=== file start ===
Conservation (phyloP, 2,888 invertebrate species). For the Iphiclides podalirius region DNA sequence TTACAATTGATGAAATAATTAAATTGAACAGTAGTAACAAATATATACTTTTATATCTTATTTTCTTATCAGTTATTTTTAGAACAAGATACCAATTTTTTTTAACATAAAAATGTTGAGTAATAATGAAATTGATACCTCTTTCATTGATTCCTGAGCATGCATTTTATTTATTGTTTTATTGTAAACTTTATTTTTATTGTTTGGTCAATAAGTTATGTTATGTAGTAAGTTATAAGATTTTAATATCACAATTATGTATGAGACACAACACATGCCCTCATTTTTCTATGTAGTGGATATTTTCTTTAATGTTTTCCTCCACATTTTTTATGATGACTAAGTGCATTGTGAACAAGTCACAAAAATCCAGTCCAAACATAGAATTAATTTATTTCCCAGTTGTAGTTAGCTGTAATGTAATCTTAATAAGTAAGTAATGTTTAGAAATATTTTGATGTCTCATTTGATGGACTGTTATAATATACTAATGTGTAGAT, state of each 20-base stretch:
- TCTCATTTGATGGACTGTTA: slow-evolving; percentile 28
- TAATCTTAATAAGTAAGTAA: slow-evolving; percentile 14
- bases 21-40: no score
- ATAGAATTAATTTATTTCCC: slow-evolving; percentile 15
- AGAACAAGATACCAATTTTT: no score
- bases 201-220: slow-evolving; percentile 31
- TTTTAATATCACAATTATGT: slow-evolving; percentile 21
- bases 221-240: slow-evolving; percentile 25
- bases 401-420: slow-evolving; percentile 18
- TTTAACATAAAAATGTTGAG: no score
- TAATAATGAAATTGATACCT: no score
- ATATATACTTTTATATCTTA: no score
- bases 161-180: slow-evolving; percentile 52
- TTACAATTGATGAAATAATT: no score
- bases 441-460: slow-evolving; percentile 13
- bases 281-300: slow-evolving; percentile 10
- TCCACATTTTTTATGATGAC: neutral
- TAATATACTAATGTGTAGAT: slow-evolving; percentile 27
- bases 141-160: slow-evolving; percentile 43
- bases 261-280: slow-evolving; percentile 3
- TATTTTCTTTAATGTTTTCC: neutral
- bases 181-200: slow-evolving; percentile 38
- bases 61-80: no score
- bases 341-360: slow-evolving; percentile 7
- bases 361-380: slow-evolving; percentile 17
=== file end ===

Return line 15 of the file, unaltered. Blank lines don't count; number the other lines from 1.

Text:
- TTACAATTGATGAAATAATT: no score